Nusrat was a master at this. Translating the poetry of men like Hafiz and Rumi, he knew that life was a balance of forces, and expressed it in every song. Hence you have music that adds a delicate touch to thunder. This is the essential quality BQP has sought to transcribe in their own takes of his music, and by the sounds of their live shows, as well as their self-titled debut recording, they are succeeding.

“The vocal embellishments of qawwali (and Nusrat in particular) reflect all of the highest aspirations of all jazz and creative musicians,” adds trumpet player Jesse Neuman. “The melodies are virtuosic yet soulful, technically astounding yet emotionally concentrated. Despite its mystical themes, exotic harmonies and twisting Urdu incantations, the essence of qawwali music is both approachable and universal.  The music draws out our basic needs to connect and rejoice, and in this pursuit the ensemble serves a good greater than the sum of its parts.”

While known for their energetic, inquisitive live shows, BQP captured their unique take on Nusrat’s music on their four-song Brooklyn Qawwali Party. Opening with one of the qawwal’s most famous songs, “Mustt Mustt,” and closing with the unforgettable “Allah Hu,” BQP’s saxophone-, trumpet- and trombone-fueled arrangements incorporate previously undreamed sections to this once minimalist music. Still, there is no unfettered deluge of sounds; accomplished musicians, they keep necessary space intact, while ingeniously weaving in and out of the melodies.

“Nusrat’s arrangements were always filled with exciting twists and turns that kept it interesting, from a purely musical standpoint,” says Martinez. “He revolutionized qawwali by adapting classical khyal-style intricacies to qawwali music. I look for these interesting khyal-style interludes that Nusrat throws in the mix. Those fast, exciting passages that we play, that are NOT the repeating melody, are often worked-out improvisation that Nusrat executed in the particular performance that I’m transcribing. Gradually, BQP is getting to a point where we have more freedom to improvise these phrases within the context of any of our songs.”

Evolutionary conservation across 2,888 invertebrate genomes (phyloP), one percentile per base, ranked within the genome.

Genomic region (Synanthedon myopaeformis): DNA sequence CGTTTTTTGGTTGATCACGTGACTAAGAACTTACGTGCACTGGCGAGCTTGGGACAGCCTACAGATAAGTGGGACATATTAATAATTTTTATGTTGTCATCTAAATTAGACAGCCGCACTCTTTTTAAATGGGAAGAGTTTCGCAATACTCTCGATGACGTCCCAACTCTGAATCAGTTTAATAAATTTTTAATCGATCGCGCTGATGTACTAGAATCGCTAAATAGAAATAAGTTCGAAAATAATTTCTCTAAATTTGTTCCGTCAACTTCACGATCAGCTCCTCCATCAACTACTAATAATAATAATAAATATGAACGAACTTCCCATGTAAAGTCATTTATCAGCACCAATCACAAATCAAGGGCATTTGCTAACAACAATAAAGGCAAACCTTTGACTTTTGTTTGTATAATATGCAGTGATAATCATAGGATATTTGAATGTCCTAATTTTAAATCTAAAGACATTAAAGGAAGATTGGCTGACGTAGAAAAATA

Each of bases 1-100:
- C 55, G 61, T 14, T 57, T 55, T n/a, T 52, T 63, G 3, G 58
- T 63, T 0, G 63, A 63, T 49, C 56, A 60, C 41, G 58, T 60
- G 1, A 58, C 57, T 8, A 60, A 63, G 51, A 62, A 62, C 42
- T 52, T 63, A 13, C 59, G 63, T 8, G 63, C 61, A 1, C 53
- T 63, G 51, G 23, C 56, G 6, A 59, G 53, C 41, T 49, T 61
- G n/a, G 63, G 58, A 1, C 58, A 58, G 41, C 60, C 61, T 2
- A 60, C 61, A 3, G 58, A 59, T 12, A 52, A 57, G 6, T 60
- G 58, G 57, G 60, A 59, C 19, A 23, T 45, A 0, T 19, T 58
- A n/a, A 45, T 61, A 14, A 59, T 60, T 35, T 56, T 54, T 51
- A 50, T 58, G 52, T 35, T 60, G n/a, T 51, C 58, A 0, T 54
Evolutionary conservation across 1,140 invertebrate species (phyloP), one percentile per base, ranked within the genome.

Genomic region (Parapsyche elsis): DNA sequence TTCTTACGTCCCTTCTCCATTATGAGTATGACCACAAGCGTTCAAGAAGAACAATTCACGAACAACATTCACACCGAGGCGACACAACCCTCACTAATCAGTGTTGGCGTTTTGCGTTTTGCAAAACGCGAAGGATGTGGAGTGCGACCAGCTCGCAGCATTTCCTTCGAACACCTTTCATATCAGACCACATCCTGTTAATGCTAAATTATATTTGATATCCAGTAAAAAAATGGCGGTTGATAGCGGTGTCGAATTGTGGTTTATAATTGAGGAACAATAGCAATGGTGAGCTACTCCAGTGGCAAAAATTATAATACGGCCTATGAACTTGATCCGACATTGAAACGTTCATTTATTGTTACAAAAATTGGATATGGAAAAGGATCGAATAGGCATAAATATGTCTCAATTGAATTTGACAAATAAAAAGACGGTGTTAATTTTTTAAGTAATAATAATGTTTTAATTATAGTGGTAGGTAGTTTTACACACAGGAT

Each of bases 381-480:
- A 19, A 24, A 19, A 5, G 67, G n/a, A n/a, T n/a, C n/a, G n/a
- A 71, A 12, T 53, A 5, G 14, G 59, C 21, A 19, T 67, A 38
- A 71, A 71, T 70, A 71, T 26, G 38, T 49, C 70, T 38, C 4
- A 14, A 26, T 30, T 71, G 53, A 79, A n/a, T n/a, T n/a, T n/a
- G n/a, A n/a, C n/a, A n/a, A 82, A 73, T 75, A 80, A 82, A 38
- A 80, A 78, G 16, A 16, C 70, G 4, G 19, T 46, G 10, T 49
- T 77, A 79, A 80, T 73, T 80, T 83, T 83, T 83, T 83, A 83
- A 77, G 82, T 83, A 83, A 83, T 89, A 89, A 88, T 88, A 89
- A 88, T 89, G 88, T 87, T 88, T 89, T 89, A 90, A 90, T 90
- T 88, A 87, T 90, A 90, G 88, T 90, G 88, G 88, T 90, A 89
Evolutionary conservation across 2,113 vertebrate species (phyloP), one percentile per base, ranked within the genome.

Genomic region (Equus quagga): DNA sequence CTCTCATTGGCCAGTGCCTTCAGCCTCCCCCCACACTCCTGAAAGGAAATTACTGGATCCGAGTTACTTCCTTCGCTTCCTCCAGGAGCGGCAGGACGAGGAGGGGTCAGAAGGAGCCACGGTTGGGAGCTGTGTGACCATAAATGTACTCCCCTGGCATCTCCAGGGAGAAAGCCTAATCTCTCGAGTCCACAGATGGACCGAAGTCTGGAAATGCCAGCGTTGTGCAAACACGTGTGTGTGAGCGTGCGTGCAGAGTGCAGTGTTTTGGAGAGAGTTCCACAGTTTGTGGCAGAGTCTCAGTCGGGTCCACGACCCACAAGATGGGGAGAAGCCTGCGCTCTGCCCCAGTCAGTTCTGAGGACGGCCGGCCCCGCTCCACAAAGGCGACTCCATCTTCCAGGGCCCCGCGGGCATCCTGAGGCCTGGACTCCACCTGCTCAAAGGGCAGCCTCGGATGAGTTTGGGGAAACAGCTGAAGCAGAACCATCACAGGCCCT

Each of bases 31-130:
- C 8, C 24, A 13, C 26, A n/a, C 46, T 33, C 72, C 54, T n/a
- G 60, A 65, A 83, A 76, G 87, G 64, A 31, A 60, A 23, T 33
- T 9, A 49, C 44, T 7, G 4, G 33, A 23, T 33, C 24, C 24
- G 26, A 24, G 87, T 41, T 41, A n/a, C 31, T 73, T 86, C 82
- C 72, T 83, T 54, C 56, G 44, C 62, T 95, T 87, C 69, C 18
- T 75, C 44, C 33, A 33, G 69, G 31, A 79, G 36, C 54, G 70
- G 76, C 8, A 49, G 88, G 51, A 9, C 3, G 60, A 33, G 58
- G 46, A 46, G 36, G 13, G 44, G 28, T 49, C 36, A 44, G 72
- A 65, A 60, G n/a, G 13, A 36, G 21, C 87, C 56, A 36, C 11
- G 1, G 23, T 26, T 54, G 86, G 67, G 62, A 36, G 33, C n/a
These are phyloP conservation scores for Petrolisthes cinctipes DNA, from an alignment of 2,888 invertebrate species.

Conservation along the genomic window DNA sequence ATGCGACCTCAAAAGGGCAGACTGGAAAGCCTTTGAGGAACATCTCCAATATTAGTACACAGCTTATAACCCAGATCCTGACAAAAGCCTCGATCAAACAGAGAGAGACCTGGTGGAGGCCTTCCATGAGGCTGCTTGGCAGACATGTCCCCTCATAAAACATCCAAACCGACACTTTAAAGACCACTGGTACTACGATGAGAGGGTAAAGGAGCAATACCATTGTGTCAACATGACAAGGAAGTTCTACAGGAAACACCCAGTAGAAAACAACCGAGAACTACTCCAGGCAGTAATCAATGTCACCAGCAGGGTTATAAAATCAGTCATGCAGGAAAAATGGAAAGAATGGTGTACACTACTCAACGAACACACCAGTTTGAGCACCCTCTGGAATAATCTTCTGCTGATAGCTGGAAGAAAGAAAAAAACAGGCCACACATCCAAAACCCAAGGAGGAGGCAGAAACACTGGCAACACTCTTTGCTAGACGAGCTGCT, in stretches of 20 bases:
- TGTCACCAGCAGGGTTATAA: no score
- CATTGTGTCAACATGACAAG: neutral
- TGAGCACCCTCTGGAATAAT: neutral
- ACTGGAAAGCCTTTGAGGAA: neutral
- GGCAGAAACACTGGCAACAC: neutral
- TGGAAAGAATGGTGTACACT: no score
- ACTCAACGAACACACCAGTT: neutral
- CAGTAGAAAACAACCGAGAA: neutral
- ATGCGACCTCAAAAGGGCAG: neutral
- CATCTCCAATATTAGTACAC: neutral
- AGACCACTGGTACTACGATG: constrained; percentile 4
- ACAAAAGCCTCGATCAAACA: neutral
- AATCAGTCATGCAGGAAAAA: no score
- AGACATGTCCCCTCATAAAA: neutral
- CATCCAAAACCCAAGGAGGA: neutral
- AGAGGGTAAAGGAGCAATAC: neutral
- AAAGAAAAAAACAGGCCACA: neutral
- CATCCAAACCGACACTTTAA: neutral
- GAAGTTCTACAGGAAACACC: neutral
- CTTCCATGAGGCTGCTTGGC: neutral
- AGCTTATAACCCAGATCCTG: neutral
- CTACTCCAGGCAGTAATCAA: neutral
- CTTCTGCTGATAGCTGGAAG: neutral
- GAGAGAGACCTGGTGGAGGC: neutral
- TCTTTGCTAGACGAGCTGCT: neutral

Martinez also sees the importance of sharing the music, and culture, of the Middle East at such a turbulent and socially charged period in America. At root, qawwali is devoted to the understanding of Sufism. The lyrics, as well as the underlying music, are dedicated to communion, self-understanding and spiritual exploration. In the same way, BQP embodies this concept in the most essential aspect: artists united under music, sharing their passion of one incredible artist with brand new ears.
“BQP seeks not to impersonate the qawwali aesthetic, nor fuse it with disparate modern elements,” says Neuman. “We are respectfully relating this music through the lens of our own experiences, as improvisers and instrumentalists.  The band appeals to several generations of listeners – both South Asian and Western – because it presents Nusrat’s music with reverence and openness. Within the ensemble, individual accents and timbres add to the choir supporting Nusrat’s catalogue, closely aligned with the late great singer’s own need to push traditions forward.”